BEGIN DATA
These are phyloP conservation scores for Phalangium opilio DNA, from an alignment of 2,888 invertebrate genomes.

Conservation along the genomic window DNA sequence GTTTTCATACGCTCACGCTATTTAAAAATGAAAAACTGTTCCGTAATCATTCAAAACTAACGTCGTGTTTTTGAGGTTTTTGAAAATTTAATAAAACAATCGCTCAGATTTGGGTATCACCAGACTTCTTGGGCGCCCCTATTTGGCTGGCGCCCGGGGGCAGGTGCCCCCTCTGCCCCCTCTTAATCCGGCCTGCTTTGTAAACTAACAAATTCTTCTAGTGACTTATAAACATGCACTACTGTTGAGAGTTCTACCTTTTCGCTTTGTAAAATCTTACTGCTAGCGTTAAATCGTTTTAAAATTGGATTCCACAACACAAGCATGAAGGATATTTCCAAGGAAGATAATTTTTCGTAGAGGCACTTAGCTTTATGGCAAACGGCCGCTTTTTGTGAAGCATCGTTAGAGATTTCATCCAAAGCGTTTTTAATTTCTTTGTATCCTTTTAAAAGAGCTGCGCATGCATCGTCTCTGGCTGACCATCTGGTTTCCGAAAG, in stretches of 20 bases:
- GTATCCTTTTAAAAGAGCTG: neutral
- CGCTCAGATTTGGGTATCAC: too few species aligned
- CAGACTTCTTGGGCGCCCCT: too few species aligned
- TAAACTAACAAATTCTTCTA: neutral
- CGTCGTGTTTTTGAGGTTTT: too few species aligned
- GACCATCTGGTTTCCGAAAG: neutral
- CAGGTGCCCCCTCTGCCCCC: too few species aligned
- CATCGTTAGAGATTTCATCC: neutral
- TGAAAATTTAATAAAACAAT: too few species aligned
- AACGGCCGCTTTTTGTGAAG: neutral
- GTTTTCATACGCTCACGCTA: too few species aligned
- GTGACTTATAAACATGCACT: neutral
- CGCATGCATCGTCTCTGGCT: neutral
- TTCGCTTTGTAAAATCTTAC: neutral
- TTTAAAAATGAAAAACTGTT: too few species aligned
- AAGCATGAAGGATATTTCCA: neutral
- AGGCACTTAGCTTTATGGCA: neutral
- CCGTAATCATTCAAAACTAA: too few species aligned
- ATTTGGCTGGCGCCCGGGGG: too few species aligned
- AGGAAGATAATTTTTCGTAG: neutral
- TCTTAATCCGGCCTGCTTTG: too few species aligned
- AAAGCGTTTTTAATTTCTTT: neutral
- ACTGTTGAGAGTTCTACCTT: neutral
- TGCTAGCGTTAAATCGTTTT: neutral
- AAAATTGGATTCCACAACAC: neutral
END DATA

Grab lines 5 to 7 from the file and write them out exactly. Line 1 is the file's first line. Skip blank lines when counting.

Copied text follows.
- CAGACTTCTTGGGCGCCCCT: too few species aligned
- TAAACTAACAAATTCTTCTA: neutral
- CGTCGTGTTTTTGAGGTTTT: too few species aligned